What do I do, or who do I call if I think a person needs help with a substance or mental health issue?

Although there are many different paths to recovery, a person or family member that is seeking assistance with Substance Abuse or Mental Health issues may contact their local Managed Care Organization (MCO) for assistance.

      Vaya Health

      200 Ridgefield Court, Suite 206
      Asheville, NC 28801
      Phone: 828-225-2785
      Fax: 828-225-2796
      Crisis Line: 800-849-6127
      Counties Served: Alexander, Alleghany, Ashe, Avery, Buncombe, Caldwell, Cherokee, Clay, Graham, Haywood, Henderson, Jackson, Macon, Madison, McDowell,            Mitchell, Polk, Rutherford, Swain, Transylvania, Watauga, Wilkes, Yancey


      Cardinal Innovations Healthcare Solutions Office

      4855 Milestone Avenue

      Kannapolis, NC 28081
      Phone: 704-939-7700
      Fax: 704-939-7907
      Crisis Line: 800-939-5911
      Counties Served: Alamance, Cabarrus, Caswell, Chatham, Davidson, Davie, Forsyth, Franklin, Granville, Halifax, Mecklenburg, Orange, Rockingham, Person,              Rowan, Stanly, Stokes, Union, Vance and Warren


      Partners Behavioral Health Management Office

      901 South New Hope Road
      Gastonia, NC 28054
      Phone: 704-884-2501
      Fax: 704-884-2713
      Crisis Line: 888-235-4673
      Counties Served: Burke, Catawba, Cleveland, Gaston, Iredell, Lincoln, Surry, Yadkin


      Alliance Behavioral Healthcare Office

      4600 Emperor Boulevard
      Durham, NC 27703
      Phone: 919-651-8401
      Fax: 919-651-8672
      Crisis Line: 800-510-9132
      Counties Served: Cumberland, Durham, Johnston, Wake


      Sandhills Center Office

      1120 Seven Lakes Drive
      West End, NC 27376
      Phone: 910-673-9111
      Fax: 910-673-6202
      Crisis Line: 800-256-2452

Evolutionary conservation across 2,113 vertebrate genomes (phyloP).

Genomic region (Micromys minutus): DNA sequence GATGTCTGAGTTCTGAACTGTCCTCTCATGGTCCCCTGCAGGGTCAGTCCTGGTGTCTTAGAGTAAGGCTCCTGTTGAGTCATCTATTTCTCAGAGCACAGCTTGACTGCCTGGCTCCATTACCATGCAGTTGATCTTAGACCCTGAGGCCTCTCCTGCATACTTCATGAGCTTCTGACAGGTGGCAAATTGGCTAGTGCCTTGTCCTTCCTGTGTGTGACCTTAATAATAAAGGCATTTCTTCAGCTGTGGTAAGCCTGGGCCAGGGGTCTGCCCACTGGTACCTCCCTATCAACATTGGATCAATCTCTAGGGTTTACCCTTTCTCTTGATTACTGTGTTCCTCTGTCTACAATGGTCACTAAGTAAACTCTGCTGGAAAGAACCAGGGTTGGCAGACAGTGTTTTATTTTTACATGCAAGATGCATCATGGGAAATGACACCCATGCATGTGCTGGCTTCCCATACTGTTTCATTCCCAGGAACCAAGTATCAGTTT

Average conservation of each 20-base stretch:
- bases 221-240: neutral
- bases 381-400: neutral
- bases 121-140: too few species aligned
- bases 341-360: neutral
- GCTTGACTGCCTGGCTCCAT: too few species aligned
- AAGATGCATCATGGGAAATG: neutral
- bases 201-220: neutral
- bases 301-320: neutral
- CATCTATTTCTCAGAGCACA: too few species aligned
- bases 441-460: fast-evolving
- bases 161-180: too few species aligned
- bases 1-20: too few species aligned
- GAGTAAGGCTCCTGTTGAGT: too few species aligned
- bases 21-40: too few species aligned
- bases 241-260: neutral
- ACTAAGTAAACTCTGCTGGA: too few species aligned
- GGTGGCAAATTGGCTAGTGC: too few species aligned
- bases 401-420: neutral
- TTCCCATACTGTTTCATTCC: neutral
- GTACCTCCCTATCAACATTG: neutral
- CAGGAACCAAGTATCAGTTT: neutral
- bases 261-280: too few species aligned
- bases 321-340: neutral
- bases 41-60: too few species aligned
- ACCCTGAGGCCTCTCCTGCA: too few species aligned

Counties Served: Anson, Guilford, Harnett, Hoke, Lee, Montgomery, Moore, Randolph, Richmond


      Trillium Health Resources Office

      201 W. First Street
      Greenville, NC 27858-1132
      Phone: 866-998-2597
      Crisis Line: 877-685-2415
      Counties Served: Brunswick, Carteret, Columbus, Nash, New Hanover, Onslow, Pender, Beaufort, Bertie, Camden, Chowan, Craven, Currituck, Dare, Gates,              Hertford, Hyde, Jones, Martin, Northampton, Pamlico, Pasquotank, Perquimans, Pitt, Tyrrell, Washington


      Eastpointe Office

      514 East Main Street
      Beulaville, NC 28518
      Phone: 800-913-6109
      Fax: 910-298-7180
      Crisis Line: 800-913-6109
      Counties Served: Bladen, Duplin, Edgecombe, Greene, Lenoir, Robeson, Sampson, Scotland, Wayne, Wilson


What is detox and what is treatment?

Detoxification is the process of allowing the body to rid itself of a drug while managing the symptoms of withdrawal. Detox alone is not treatment but is often the first step in a drug treatment program. Treatment with behavioral therapy and/or a medication (if available) should follow detox.


Where can I find information about drug treatment programs?

You can call the MCO (see above) in your county from the listing above or for referrals to treatment programs, call 1-800-662-HELP, or visit the Substance Abuse and Mental Health Services Administration.